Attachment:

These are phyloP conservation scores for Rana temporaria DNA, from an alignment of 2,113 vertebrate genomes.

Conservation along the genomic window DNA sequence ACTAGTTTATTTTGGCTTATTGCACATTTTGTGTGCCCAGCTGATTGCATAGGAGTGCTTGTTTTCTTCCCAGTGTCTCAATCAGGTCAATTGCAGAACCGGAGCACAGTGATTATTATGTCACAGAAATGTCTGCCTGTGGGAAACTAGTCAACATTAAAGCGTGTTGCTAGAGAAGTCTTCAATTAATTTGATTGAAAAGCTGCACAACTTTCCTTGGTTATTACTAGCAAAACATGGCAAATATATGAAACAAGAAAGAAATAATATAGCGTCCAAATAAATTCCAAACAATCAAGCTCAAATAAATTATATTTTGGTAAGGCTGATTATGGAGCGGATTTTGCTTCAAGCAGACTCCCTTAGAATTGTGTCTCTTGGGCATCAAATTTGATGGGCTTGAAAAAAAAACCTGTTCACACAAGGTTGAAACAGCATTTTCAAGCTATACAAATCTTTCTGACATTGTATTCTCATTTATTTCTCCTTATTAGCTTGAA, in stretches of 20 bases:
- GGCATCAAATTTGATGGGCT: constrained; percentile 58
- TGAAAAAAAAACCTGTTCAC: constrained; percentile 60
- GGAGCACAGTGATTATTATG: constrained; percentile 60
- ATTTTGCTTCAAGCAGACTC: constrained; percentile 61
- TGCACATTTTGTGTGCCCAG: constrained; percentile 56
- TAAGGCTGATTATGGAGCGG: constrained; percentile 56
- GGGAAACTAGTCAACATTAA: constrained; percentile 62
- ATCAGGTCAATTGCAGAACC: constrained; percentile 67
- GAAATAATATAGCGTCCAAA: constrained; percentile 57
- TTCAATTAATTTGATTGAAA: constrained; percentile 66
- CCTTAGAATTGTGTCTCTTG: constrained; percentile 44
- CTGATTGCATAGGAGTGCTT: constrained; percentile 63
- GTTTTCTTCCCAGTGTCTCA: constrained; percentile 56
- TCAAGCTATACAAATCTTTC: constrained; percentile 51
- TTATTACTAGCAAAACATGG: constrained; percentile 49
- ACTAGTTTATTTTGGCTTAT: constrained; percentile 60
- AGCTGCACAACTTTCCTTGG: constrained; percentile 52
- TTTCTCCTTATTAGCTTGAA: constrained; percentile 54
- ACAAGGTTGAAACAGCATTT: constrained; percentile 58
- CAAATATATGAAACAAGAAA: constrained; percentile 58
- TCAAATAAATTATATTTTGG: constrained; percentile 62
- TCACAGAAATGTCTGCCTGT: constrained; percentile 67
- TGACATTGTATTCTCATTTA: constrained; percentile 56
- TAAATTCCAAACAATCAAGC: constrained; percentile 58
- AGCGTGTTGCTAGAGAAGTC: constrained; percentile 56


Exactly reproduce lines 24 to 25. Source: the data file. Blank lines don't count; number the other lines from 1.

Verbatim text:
- TCACAGAAATGTCTGCCTGT: constrained; percentile 67
- TGACATTGTATTCTCATTTA: constrained; percentile 56